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Acacia aphanoclada facts for kids

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Nullagine ghost wattle
Conservation status

Priority One — Poorly Known Taxa (DEC)
Scientific classification
Acacia aphanocladaDistMap52.png
Occurrence data from AVH

Acacia aphanoclada, also known as Nullagine ghost wattle, is a shrub belonging to the genus Acacia and the subgenus Phyllodineae. It is native to a small area in the Pilbara region of Western Australia.


The erect, slender and wispy shrub typically grows to a height of 1.7 to 5 metres (6 to 16 ft). It blooms from August to October and produces yellow flowers. The shrub often has a single stem but sometimes has three main stems arising from ground level. The spindly stems usually have a diameter of 1 to 2 cm (0.39 to 0.79 in) at breast height topped by sparse crown foliage mostly found at the ends of the slender drooping branchlets.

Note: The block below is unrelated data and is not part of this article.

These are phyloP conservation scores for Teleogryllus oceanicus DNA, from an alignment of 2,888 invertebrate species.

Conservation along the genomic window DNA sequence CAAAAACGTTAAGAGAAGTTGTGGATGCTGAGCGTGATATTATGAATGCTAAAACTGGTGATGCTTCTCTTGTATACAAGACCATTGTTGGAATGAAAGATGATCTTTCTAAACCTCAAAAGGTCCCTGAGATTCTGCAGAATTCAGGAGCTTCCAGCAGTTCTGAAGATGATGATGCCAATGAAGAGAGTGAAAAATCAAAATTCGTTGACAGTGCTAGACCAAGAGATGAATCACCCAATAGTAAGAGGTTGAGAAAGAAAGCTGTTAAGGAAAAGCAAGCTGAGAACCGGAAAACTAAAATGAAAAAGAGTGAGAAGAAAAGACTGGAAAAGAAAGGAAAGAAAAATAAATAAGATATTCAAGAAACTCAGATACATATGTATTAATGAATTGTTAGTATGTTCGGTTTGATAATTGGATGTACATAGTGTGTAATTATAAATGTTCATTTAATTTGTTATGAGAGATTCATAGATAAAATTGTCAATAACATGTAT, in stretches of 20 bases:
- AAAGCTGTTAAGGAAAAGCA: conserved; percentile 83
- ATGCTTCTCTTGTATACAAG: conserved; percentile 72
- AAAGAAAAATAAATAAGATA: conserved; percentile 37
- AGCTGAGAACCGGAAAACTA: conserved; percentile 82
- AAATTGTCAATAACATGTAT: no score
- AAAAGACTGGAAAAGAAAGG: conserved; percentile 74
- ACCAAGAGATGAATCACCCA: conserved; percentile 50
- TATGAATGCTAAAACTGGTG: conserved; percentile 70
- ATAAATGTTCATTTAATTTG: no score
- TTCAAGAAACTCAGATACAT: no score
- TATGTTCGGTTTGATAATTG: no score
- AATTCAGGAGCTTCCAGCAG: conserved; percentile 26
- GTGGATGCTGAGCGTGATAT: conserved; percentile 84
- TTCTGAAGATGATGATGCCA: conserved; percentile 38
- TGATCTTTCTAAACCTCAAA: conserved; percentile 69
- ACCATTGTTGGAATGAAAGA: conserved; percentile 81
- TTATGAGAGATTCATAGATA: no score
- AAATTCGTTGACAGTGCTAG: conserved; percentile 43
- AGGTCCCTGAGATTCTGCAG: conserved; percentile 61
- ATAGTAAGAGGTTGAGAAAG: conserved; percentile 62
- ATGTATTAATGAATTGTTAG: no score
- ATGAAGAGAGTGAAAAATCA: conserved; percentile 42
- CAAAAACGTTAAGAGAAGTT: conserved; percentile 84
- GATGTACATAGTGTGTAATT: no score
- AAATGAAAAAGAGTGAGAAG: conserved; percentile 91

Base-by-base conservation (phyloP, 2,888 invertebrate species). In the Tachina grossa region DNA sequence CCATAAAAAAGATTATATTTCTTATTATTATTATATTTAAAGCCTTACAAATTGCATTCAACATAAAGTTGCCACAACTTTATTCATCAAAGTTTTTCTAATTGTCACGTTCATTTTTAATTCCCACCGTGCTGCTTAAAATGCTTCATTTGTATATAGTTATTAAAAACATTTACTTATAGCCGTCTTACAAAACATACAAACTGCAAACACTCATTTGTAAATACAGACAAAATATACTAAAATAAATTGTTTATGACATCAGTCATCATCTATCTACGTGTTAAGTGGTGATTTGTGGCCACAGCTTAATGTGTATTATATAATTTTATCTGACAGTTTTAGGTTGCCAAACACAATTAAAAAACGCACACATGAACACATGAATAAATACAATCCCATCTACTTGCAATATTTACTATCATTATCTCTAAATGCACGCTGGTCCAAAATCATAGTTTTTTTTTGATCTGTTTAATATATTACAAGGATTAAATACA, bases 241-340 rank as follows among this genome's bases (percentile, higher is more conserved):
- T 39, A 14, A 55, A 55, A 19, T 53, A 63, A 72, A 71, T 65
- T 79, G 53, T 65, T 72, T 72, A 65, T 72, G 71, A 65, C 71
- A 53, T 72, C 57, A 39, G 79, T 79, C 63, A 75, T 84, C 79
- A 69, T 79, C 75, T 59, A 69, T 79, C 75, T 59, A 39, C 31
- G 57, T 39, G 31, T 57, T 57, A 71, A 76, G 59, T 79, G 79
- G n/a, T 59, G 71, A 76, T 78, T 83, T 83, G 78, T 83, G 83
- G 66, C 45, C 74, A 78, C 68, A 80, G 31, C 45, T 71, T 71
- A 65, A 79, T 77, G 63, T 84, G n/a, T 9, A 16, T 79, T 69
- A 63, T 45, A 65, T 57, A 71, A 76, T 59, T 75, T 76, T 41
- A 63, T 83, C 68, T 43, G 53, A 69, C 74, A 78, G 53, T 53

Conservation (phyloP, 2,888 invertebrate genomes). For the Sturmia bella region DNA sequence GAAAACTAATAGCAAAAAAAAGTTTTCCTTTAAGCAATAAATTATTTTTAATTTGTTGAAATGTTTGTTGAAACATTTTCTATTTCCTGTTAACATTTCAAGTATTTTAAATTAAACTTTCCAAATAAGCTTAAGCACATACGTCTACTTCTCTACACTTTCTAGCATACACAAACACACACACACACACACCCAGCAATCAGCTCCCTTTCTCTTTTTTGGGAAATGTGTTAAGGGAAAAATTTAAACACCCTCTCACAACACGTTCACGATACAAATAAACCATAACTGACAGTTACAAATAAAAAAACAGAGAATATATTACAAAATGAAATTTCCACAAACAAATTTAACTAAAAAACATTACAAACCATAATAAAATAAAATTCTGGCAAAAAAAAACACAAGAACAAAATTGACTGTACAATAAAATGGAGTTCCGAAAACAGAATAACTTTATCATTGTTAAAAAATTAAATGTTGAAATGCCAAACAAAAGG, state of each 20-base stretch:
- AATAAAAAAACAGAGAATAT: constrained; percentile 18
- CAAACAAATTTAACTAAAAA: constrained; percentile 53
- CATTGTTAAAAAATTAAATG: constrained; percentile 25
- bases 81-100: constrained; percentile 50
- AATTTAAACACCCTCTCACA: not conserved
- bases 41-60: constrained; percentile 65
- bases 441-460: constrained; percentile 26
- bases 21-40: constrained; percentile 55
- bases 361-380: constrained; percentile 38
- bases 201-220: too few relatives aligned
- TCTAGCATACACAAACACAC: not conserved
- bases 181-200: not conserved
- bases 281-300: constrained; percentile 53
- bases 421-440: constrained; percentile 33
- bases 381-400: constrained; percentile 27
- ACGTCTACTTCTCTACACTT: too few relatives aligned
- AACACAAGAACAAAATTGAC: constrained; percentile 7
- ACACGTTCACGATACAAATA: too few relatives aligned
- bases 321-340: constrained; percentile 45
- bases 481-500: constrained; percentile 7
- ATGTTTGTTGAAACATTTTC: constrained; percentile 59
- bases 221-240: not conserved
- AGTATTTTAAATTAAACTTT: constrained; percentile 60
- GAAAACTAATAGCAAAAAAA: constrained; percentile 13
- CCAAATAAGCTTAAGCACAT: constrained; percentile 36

The species was first formally described by the botanist Bruce Maslin in 1992 as part of the work Acacia Miscellany. Review of Acacia victoriae and related species (Leguminosae: Mimosoideae: Section Phyllodineae) as published in the journal Nuytsia. It was reclassified as Racosperma aphanocladum in 2014 then transferred back to the genus Acacia in 2005. The specific epithet is taken from the Greek word aphanes meaning unseen or invisible and klados meaning branch referring to the spindly habit of this species.


It is sparsely distributed around the small town of Nullagine to the north of Newman in the Pilbara region of north western Western Australia. It is often situated amongst rocky hills, rises and slopes in skeletal sediments and soils of conglomerate. The shrub is usually part of spinifex communities associated Eucalyptus and other Acacia species.

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